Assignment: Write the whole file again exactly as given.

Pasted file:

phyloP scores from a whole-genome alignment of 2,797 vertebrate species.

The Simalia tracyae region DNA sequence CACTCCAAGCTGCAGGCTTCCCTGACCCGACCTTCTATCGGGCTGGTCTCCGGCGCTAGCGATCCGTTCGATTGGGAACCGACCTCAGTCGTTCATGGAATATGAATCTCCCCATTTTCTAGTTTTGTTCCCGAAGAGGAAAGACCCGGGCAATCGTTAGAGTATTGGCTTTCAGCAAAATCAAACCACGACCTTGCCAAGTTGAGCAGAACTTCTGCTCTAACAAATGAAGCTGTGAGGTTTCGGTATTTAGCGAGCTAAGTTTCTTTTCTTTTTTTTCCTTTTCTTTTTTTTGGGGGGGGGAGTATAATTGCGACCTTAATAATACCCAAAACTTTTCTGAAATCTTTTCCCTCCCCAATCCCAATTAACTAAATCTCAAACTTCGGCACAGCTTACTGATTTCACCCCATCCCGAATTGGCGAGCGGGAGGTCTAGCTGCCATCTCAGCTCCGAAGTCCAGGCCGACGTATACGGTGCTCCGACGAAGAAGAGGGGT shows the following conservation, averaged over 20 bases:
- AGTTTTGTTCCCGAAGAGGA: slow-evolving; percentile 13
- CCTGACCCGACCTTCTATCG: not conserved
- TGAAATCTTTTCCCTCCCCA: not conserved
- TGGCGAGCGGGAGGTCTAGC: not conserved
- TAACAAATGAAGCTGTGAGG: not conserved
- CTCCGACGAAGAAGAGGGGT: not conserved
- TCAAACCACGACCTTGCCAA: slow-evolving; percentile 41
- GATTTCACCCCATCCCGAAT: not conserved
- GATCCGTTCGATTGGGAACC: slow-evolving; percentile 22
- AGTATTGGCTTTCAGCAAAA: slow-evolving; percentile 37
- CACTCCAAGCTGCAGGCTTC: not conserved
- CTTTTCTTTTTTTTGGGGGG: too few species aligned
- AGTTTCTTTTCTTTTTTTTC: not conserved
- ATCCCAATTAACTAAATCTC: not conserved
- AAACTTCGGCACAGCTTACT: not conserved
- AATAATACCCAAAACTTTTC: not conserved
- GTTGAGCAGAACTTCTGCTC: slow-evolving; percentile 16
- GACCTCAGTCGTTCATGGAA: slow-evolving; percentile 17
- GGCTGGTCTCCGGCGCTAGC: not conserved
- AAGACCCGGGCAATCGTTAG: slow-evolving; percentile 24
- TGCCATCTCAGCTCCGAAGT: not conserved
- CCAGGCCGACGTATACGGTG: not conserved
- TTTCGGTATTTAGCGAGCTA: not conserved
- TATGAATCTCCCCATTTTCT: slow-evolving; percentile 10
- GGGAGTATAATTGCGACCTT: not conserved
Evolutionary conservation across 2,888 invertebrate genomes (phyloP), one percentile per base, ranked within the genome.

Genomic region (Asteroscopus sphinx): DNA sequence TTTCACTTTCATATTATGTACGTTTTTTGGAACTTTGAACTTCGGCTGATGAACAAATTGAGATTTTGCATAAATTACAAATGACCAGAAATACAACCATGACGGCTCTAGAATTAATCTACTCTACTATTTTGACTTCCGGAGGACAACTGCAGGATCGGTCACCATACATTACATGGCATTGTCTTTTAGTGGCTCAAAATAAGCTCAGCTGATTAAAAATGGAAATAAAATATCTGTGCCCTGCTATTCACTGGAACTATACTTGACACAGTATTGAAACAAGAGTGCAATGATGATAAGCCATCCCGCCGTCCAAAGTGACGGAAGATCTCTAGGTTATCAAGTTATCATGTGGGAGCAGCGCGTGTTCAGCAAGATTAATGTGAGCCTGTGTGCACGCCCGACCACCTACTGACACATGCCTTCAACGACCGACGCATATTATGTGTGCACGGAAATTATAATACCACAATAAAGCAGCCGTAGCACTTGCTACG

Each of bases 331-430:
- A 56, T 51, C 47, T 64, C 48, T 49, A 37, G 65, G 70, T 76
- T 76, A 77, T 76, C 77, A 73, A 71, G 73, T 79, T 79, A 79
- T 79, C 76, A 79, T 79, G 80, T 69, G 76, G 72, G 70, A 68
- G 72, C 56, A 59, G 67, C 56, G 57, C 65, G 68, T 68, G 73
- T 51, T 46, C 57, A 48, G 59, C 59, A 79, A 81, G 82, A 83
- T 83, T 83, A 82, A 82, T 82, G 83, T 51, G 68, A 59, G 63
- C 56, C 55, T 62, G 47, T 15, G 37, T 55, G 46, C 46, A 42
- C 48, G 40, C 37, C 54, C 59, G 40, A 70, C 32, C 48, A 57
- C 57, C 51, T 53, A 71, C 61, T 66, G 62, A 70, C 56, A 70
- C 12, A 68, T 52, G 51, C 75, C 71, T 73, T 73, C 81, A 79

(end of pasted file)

phyloP scores from a whole-genome alignment of 2,797 vertebrate species.

The Simalia tracyae region DNA sequence CACTCCAAGCTGCAGGCTTCCCTGACCCGACCTTCTATCGGGCTGGTCTCCGGCGCTAGCGATCCGTTCGATTGGGAACCGACCTCAGTCGTTCATGGAATATGAATCTCCCCATTTTCTAGTTTTGTTCCCGAAGAGGAAAGACCCGGGCAATCGTTAGAGTATTGGCTTTCAGCAAAATCAAACCACGACCTTGCCAAGTTGAGCAGAACTTCTGCTCTAACAAATGAAGCTGTGAGGTTTCGGTATTTAGCGAGCTAAGTTTCTTTTCTTTTTTTTCCTTTTCTTTTTTTTGGGGGGGGGAGTATAATTGCGACCTTAATAATACCCAAAACTTTTCTGAAATCTTTTCCCTCCCCAATCCCAATTAACTAAATCTCAAACTTCGGCACAGCTTACTGATTTCACCCCATCCCGAATTGGCGAGCGGGAGGTCTAGCTGCCATCTCAGCTCCGAAGTCCAGGCCGACGTATACGGTGCTCCGACGAAGAAGAGGGGT shows the following conservation, averaged over 20 bases:
- AGTTTTGTTCCCGAAGAGGA: slow-evolving; percentile 13
- CCTGACCCGACCTTCTATCG: not conserved
- TGAAATCTTTTCCCTCCCCA: not conserved
- TGGCGAGCGGGAGGTCTAGC: not conserved
- TAACAAATGAAGCTGTGAGG: not conserved
- CTCCGACGAAGAAGAGGGGT: not conserved
- TCAAACCACGACCTTGCCAA: slow-evolving; percentile 41
- GATTTCACCCCATCCCGAAT: not conserved
- GATCCGTTCGATTGGGAACC: slow-evolving; percentile 22
- AGTATTGGCTTTCAGCAAAA: slow-evolving; percentile 37
- CACTCCAAGCTGCAGGCTTC: not conserved
- CTTTTCTTTTTTTTGGGGGG: too few species aligned
- AGTTTCTTTTCTTTTTTTTC: not conserved
- ATCCCAATTAACTAAATCTC: not conserved
- AAACTTCGGCACAGCTTACT: not conserved
- AATAATACCCAAAACTTTTC: not conserved
- GTTGAGCAGAACTTCTGCTC: slow-evolving; percentile 16
- GACCTCAGTCGTTCATGGAA: slow-evolving; percentile 17
- GGCTGGTCTCCGGCGCTAGC: not conserved
- AAGACCCGGGCAATCGTTAG: slow-evolving; percentile 24
- TGCCATCTCAGCTCCGAAGT: not conserved
- CCAGGCCGACGTATACGGTG: not conserved
- TTTCGGTATTTAGCGAGCTA: not conserved
- TATGAATCTCCCCATTTTCT: slow-evolving; percentile 10
- GGGAGTATAATTGCGACCTT: not conserved
Evolutionary conservation across 2,888 invertebrate genomes (phyloP), one percentile per base, ranked within the genome.

Genomic region (Asteroscopus sphinx): DNA sequence TTTCACTTTCATATTATGTACGTTTTTTGGAACTTTGAACTTCGGCTGATGAACAAATTGAGATTTTGCATAAATTACAAATGACCAGAAATACAACCATGACGGCTCTAGAATTAATCTACTCTACTATTTTGACTTCCGGAGGACAACTGCAGGATCGGTCACCATACATTACATGGCATTGTCTTTTAGTGGCTCAAAATAAGCTCAGCTGATTAAAAATGGAAATAAAATATCTGTGCCCTGCTATTCACTGGAACTATACTTGACACAGTATTGAAACAAGAGTGCAATGATGATAAGCCATCCCGCCGTCCAAAGTGACGGAAGATCTCTAGGTTATCAAGTTATCATGTGGGAGCAGCGCGTGTTCAGCAAGATTAATGTGAGCCTGTGTGCACGCCCGACCACCTACTGACACATGCCTTCAACGACCGACGCATATTATGTGTGCACGGAAATTATAATACCACAATAAAGCAGCCGTAGCACTTGCTACG

Each of bases 331-430:
- A 56, T 51, C 47, T 64, C 48, T 49, A 37, G 65, G 70, T 76
- T 76, A 77, T 76, C 77, A 73, A 71, G 73, T 79, T 79, A 79
- T 79, C 76, A 79, T 79, G 80, T 69, G 76, G 72, G 70, A 68
- G 72, C 56, A 59, G 67, C 56, G 57, C 65, G 68, T 68, G 73
- T 51, T 46, C 57, A 48, G 59, C 59, A 79, A 81, G 82, A 83
- T 83, T 83, A 82, A 82, T 82, G 83, T 51, G 68, A 59, G 63
- C 56, C 55, T 62, G 47, T 15, G 37, T 55, G 46, C 46, A 42
- C 48, G 40, C 37, C 54, C 59, G 40, A 70, C 32, C 48, A 57
- C 57, C 51, T 53, A 71, C 61, T 66, G 62, A 70, C 56, A 70
- C 12, A 68, T 52, G 51, C 75, C 71, T 73, T 73, C 81, A 79